Relationships imply that coffee is being traded directly between a producer and a roaster. However, it’s hard for the two parties to make deals concrete without external help. For Johan, that help is Algrano - but his journey was far from a picnic in the park. “When I started having contacts with producers in 2004, importers bluntly refused to give me information. I tried to get coffee directly from a supplier in El Salvador and it was blocked by an importer. They didn’t want to share the contact or let me get in touch with the supplier directly. That was an eye-opener,” Johan recalls. 

The roaster was so committed that, if importers wouldn’t help, he would do it alone. Johan took it upon himself to organise the logistics - only to find out what a minefield that was. According to him, the steps involved in making relationships work can be, well… Tedious. "I want sourcing to be convenient so I can (just) focus on finding the coffees I like. This is why I let Algrano organize the transport and the paperwork for importing. The boring stuff”, he laughs. “Algrano plays a big role in providing logistics and financing as Gringo Nordic is new and cash flow is tight. Angel also works with an exporter that he trusts.”

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Sharing risks and being transparent. Radically transparent…

For Angel, the partnership with Johan was of extreme importance to help him minimize ambiguities in production and in planning the harvest. “You know where the coffee will be going after it’s harvested, and how much you are going to get for the coffee. The premium for the quality coffee even is discussed [as they plan for each season]. You know the client is happy with the product, and we are happy with the relationship and prices. It is also rewarding to see the final product," smiles Angel.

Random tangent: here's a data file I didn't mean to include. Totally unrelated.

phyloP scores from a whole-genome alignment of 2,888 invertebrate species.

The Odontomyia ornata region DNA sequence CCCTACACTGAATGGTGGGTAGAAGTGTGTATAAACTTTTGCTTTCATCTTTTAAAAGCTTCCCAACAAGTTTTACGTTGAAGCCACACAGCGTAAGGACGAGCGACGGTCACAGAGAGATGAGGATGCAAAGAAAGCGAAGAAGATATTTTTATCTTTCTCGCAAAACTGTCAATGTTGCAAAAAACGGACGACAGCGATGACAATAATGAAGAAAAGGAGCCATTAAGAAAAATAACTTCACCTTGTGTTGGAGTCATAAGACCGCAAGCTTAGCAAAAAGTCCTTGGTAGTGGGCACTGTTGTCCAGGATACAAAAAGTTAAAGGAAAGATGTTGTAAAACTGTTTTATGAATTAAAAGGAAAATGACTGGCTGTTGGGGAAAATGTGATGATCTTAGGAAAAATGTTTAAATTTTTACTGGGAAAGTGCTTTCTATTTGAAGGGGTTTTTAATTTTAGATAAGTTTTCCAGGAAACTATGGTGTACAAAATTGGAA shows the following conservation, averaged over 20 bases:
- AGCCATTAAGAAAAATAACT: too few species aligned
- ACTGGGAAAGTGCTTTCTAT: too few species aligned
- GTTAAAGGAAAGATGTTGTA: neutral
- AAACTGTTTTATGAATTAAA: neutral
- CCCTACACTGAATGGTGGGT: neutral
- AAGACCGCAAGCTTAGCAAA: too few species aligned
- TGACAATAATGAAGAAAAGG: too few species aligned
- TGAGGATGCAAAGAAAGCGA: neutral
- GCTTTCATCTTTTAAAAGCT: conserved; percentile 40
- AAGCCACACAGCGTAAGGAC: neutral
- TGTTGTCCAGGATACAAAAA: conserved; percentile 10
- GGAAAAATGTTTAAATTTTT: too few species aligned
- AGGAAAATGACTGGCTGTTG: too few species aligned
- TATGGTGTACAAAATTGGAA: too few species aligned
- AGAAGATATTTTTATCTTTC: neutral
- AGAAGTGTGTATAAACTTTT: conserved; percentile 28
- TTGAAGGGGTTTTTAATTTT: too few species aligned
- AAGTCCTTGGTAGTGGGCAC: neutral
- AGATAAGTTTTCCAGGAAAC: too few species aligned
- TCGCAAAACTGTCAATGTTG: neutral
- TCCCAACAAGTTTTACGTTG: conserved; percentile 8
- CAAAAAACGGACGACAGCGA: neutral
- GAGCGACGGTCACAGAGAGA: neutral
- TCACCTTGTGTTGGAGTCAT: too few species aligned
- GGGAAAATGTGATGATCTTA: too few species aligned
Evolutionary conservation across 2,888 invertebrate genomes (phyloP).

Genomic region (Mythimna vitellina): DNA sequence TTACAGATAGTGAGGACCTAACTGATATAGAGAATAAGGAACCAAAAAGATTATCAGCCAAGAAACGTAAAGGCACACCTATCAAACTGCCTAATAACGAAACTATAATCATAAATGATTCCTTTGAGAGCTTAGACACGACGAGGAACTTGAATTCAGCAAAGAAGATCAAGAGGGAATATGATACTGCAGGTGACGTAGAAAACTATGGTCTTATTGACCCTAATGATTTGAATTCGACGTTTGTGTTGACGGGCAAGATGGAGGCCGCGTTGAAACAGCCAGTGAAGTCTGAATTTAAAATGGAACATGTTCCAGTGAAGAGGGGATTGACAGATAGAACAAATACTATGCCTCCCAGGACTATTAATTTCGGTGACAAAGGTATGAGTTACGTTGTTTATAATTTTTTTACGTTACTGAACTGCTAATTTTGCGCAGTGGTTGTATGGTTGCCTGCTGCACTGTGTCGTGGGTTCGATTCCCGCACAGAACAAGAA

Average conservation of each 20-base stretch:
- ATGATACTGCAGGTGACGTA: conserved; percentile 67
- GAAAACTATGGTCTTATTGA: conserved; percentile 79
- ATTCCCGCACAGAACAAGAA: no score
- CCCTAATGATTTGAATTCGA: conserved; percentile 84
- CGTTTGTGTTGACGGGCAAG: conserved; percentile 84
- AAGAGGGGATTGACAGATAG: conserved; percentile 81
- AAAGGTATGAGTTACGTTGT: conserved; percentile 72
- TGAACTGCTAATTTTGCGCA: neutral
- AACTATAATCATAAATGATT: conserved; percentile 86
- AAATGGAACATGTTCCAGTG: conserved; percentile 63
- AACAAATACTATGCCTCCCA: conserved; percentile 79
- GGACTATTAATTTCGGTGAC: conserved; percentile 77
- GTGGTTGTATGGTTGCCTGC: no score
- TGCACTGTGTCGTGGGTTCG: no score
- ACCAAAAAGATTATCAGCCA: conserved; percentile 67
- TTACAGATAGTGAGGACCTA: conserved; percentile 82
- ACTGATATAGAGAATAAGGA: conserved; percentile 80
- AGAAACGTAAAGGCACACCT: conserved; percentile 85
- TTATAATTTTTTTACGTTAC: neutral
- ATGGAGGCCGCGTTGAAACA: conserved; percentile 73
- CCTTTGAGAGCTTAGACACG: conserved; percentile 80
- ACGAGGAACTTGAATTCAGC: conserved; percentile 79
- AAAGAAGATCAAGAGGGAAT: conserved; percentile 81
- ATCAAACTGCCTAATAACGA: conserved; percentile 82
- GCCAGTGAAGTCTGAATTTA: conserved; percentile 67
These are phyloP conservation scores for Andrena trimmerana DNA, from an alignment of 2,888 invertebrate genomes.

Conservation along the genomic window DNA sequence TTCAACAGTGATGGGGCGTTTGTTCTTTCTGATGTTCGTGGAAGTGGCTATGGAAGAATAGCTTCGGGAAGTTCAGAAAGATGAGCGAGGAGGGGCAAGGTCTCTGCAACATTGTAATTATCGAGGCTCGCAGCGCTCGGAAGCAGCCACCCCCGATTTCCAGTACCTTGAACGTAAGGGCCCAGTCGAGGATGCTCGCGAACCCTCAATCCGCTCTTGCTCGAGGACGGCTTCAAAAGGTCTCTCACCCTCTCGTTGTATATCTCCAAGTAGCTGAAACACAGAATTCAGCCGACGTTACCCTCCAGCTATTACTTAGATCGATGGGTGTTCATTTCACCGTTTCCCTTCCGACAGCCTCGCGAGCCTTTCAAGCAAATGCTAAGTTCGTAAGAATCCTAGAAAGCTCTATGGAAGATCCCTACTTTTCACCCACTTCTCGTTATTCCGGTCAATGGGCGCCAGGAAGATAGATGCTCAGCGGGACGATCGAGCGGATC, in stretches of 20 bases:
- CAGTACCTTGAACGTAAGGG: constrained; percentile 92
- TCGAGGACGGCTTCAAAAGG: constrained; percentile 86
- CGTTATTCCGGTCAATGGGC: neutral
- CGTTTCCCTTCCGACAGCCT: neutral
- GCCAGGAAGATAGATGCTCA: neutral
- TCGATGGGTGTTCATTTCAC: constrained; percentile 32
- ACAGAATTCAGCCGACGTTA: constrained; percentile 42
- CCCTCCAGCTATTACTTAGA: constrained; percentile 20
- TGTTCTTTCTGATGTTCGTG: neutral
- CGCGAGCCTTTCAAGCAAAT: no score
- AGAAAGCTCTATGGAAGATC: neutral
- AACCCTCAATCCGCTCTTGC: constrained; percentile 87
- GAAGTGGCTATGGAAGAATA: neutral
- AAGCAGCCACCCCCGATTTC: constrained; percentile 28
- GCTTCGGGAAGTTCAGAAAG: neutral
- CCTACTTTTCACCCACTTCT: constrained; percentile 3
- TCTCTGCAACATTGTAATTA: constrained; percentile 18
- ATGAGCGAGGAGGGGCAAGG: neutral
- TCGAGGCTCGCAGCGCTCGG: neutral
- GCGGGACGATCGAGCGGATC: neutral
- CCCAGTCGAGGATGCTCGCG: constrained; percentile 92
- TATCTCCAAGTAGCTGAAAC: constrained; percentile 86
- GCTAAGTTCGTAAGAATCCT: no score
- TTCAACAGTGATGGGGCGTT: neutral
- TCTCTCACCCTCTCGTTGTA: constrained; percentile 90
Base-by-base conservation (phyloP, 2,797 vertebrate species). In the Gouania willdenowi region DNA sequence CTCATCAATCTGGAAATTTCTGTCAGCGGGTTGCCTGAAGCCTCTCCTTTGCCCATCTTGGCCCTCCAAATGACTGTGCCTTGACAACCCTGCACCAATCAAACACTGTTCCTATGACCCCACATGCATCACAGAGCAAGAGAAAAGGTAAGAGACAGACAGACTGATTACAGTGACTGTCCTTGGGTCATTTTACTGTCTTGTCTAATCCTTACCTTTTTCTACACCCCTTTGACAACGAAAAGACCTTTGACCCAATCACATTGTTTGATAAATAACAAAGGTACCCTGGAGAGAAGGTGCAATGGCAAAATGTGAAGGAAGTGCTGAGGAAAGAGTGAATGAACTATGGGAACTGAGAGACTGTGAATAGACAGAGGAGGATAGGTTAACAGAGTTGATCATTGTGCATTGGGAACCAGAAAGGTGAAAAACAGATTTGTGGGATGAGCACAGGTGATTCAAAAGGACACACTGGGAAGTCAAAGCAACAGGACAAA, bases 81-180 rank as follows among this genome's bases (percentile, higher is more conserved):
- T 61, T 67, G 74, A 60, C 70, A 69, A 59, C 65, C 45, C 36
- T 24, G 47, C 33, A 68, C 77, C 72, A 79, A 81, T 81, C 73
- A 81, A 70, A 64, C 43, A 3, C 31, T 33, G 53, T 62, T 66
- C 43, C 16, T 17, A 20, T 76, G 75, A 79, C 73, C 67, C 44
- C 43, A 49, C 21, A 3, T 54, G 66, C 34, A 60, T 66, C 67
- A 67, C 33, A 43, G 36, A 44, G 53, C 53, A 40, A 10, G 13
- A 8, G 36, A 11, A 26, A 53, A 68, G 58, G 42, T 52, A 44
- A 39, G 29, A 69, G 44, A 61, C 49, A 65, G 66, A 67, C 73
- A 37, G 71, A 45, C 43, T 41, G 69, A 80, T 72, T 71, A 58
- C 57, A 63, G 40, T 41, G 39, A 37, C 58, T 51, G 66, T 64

Johan explains how they make it work so well. “Every year before the harvest, we chat. Angel asks what worked and what didn’t for each of his coffees and I share my feedback. As we usually sell Angel´s coffee for around 8 to 9 months, it is important that the green ages well, so we always discuss how it changes during the time of storage here at Gringo. And then we discuss the feedback we get from customers about the coffee and my own cupping results as we cup the coffee every week during the season.” 

Angel and Johan’s approach is radical transparency. “We also chat about what percentage has to be [processed as] washed, honey or anaerobic [based on the changing market trend]. For example, for their Pacamara, the first year we did natural, then we did honey, then natural again... This year, it’s all experimental… All anaerobic”, the roaster says. 

This works for two reasons: firstly, Johan fully trusts Angel’s ability to deliver great quality and, secondly, he shoulders the risk of experimentation and buys the coffee no matter the cupping result. “This is all possible because there is a mutual understanding that we both want a good outcome for both of us”, the roaster stresses.